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Russian gas pipeline to curb China’s LNG appetite

A new Russian gas pipeline to China will curb its appetite for LNG imports, having a ripple effect on markets since the latter’s surging demand had led to price spikes globally, experts said on Wednesday.

“The cost of this pipeline gas will be very competitive compared to LNG imports,” Yanyan Zhu, general manager of trading at Chinese firm CNOOC, said on the sidelines of the CWC World LNG Summit conference in Lisbon.

Russia is expected to start deliveries of 38bcm of gas to China via the Power of Siberia pipeline in December 2019, the first of three pipelines that are planned totalling 80-110bcm/year, though the timing and capacity of the two other pipelines remains uncertain.

That compares to Chinese LNG imports in the first 10 months of 2018 of 41.6m tonnes (57bcm), a 43% surge year on year to a record high, above the 39m tonnes record set in 2017 when the country became the second biggest importer after Japan, overtaking South Korea.

End of surge
“I don’t think China will let that happen again,” said David Ledesma, an independent gas and LNG consultant, referring to last year’s surge in LNG imports.

LNG price evolution, domestic production and how quickly Russia ramps up flows, are likely to weigh on the volume of LNG imports to be replaced by Russian piped gas.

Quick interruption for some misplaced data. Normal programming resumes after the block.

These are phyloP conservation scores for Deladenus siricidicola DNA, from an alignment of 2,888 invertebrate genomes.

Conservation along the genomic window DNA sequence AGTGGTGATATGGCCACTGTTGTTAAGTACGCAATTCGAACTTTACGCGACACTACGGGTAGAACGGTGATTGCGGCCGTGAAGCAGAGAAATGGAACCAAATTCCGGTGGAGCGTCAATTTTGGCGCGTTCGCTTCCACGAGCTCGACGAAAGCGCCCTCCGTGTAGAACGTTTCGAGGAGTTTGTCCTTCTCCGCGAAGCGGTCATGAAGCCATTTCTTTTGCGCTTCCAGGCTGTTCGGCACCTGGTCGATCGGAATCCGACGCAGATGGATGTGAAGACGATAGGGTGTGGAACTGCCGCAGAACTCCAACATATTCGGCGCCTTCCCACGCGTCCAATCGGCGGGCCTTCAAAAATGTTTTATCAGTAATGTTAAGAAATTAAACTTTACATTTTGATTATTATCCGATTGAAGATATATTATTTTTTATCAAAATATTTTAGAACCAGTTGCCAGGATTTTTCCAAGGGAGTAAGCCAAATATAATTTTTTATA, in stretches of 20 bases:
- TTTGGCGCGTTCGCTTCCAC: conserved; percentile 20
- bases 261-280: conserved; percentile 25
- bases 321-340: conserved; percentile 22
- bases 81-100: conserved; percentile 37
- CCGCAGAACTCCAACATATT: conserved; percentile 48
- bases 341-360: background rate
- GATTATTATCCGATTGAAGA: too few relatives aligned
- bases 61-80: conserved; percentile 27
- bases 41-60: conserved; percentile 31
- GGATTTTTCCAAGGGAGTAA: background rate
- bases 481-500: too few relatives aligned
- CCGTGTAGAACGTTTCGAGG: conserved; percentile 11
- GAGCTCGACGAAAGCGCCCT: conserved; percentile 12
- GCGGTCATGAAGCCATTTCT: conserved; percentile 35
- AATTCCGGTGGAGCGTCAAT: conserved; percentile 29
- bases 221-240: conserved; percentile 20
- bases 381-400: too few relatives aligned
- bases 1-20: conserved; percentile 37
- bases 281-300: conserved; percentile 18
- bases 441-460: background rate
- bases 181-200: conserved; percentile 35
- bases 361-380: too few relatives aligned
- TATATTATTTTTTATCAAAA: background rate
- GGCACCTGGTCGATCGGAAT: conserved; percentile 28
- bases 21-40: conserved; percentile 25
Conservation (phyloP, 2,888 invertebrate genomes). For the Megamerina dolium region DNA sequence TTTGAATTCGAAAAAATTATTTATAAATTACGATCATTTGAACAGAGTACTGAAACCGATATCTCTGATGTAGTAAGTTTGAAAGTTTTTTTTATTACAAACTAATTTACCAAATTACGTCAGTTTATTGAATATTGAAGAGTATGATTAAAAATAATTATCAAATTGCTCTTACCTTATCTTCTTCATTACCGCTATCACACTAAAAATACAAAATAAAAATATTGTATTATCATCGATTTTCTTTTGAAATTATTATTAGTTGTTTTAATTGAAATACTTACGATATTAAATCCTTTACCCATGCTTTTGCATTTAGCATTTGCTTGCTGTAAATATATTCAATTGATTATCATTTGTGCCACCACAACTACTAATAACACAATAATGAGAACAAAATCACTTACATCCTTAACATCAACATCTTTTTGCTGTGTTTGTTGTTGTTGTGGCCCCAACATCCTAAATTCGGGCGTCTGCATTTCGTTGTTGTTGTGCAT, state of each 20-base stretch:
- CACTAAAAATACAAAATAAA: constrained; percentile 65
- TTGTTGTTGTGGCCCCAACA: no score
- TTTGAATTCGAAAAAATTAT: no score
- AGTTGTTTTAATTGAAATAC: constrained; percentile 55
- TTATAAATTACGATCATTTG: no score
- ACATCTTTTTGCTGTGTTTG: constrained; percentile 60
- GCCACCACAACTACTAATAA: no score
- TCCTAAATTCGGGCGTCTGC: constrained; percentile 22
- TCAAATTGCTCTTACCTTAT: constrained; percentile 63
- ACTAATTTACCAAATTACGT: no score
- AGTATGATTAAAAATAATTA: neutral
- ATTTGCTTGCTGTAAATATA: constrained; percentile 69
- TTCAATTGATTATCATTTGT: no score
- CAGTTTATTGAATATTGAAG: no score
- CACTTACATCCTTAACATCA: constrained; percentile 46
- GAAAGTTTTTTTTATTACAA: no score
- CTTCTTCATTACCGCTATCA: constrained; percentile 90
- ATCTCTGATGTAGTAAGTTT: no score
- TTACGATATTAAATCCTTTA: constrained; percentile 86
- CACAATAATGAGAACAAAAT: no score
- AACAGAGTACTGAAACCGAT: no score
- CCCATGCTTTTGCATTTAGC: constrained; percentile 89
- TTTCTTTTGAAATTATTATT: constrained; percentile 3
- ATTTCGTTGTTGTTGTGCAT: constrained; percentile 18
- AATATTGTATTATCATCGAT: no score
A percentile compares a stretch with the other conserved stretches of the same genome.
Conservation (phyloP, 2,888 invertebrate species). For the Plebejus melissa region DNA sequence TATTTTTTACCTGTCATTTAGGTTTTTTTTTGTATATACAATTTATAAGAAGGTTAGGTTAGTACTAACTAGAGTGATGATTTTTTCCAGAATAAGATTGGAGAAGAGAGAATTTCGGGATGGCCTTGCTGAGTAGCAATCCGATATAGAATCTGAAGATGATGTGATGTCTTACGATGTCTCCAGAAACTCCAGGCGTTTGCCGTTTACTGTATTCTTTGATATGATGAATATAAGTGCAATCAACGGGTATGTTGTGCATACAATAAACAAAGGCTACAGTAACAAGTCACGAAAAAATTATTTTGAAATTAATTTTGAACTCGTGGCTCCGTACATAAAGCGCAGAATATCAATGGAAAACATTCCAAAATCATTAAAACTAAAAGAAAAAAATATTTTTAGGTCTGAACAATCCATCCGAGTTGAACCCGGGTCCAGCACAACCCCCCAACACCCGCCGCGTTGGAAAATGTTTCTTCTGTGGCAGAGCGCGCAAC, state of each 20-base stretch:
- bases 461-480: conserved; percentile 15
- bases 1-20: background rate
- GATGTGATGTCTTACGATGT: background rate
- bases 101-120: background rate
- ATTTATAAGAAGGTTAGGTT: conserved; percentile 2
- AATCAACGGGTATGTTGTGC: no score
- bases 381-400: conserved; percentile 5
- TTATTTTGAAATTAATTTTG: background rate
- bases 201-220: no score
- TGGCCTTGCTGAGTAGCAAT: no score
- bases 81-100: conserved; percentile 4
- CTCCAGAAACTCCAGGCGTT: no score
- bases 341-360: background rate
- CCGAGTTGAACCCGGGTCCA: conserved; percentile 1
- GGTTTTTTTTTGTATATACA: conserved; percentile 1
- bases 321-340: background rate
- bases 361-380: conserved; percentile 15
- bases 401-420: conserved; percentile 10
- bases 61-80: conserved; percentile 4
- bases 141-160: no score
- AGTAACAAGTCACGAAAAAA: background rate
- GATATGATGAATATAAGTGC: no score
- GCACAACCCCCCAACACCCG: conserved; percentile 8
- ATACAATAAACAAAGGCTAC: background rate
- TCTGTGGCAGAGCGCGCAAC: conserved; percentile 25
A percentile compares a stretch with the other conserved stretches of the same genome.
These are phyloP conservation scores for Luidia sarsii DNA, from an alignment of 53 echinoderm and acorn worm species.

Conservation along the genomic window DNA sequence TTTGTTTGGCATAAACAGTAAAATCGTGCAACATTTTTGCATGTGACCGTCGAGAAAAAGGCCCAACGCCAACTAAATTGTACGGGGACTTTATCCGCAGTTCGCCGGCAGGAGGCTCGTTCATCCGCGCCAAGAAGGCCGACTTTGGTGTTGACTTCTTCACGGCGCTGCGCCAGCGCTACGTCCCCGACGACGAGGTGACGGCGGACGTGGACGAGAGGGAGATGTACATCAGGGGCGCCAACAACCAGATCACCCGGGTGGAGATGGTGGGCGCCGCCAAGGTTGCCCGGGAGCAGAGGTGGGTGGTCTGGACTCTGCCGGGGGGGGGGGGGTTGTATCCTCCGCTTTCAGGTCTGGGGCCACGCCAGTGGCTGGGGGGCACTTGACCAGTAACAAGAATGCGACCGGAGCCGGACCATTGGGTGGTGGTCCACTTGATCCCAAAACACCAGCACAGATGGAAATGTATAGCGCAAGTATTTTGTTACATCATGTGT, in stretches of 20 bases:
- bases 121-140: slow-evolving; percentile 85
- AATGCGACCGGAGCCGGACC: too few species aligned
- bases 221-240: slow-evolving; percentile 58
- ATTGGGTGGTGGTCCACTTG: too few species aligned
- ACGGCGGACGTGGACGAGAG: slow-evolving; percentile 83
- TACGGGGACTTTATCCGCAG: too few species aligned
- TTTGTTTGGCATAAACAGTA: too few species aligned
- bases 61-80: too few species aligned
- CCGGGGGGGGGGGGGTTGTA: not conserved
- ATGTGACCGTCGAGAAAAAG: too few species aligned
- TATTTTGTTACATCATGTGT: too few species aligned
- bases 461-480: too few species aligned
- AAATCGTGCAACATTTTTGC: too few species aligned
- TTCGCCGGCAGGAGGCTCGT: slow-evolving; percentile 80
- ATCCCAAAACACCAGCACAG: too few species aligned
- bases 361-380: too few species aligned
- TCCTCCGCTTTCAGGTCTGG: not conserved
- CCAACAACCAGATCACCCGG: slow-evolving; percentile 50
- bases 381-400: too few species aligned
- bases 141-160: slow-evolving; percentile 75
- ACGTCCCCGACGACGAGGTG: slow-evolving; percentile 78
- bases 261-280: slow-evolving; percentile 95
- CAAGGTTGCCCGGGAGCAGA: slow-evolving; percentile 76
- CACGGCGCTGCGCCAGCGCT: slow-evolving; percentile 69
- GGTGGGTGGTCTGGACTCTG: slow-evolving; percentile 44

“Will they increase 10bcm per year? Or will they reach 38bcm in two years? We don’t know but the trend we’ve seen recently [in terms of LNG], will not continue,” Thierry Bros, senior researcher in Oxford Institute for Energy Studies, told Montel.

Russia would clearly have a “crucial role” to play, however, in meeting a Chinese “import requirement that is expected to rise from import 91bcm in 2017 to 170-340bcm by 2030”, added the institute in a recent report.

Chinese government policies to raise domestic gas production would also dent LNG imports, although many analysts cast doubt on the target of producing 247bcm by 2020, from 169bcm last year.

Zhu of CNOOC believed it would happen. “If the Chinese government wants to do something, their support is quite influential by offering favourable policies,” she said.

Indeed, China will raise its gas production and increase pipeline supplies, but LNG imports “will play a especially important role,” agreed Steve Hill, executive vice president of Shell. “Everything will grow, [although LNG imports] are going to slow down a bit.”

Japanese impact
At the same time, however, while LNG supply could jump in the next five years amid a new wave of project builds, demand from key player Japan would decrease by a third as nuclear generation increases, said Keiji Takiguchi, deputy director of oil and gas in the country’s Ministry of Economy, Trade and Industry.

In 2019, the final investment decision 100m tonnes/year of LNG production (136bcm) would be made, said Hiroki Sato, senior executive vice president of the world’s biggest LNG buyer, Jera of Japan. “2019 is the start of drastic changes for our industry.”

In October, Montel reported that falling spot prices for LNG in Asia increased shipments of the fuel to Europe.


by Andrés Cala, November 29, 2018

via Montel–experts-/958065

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